written by Irene Sankoff and David Hein
Comedy Theatre, Melbourne
until 8 March 2020
I’ve heard so much about this world-wide sensation…is it the most amazing musical ever? Well, not really. It’s energetic, it’s meticulously timed and directed, it’s fast-paced – sometimes too fast-paced – but I have the same problem I had with Bohemian Rhapsody. It’s so nice. Everyone is nice. There’s a bit of humorous conflict about a bus strike and a dash of racism and angry voices against an Egyptian called Ali and a woman in a hijab but other than that it’s just nice. Joyous. Exuberant. And nice.
Given the incredible subject matter, that is, what happened to the 6.5K people on flights diverted in the wake of 9/11, I was expecting emotional depth. Passion. Despair. None of that really because there’s too many people to examine their individual emotional lives in depth. What this show does do is give us glimmers of the fear, worries and heartache of the people on the plane and then zero in on two couples: a gay couple (Nicholas Brown and Doug Hansell as the two Kevins) and a Texan woman (Katrina Retallick) getting together with an Englishman (Nathan Carter). What the show does well is present us with the reality that generosity of spirit, warmth, acceptance and compassion can do extraordinary things. And that’s a great message.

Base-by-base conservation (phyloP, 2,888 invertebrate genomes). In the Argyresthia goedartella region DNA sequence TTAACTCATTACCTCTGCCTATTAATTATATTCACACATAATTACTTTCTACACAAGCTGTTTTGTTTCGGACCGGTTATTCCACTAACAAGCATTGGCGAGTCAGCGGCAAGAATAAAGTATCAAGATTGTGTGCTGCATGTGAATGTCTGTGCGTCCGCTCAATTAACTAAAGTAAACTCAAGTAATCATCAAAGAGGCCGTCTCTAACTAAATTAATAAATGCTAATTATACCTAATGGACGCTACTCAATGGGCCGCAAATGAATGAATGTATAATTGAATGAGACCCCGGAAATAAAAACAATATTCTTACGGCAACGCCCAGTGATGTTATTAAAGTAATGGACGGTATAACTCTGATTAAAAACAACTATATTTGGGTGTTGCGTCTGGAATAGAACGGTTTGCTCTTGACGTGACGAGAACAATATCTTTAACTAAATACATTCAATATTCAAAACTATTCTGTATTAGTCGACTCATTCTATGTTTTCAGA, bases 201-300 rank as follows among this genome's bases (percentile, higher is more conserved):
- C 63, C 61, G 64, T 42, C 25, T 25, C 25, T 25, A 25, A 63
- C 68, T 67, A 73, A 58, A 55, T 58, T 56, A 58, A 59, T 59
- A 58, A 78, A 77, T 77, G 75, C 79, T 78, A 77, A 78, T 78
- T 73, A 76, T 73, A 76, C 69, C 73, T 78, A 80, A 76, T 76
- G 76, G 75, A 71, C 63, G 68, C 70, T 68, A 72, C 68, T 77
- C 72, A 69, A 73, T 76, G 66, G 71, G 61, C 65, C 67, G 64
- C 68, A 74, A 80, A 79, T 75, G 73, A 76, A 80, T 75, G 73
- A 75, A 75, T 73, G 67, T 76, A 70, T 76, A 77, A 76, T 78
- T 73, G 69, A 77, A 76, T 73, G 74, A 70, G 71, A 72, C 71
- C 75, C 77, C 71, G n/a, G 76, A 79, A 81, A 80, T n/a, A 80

The music is uncannily Irish, full of life, but I can’t remember one song. There was a pretty ballad “Me and the Sky” from Beverley (Zoe Gertz), a pilot on an American Airlines flight that fateful day…well, I don’t remember the tune but it made an impact because it was heartfelt. When is a musical not a musical? I read this show described somewhere as a ‘song cycle’ and I think that hits the nail on the head. The music is a soundtrack to the lives and it’s all just got to keep moving.
After the exuberant opening number, within 5 minutes I was thinking this would make a great screenplay. I loved the band giving us a taste of Newfoundland shindigging at the close and I look forward to the movie…I bet there’ll be one.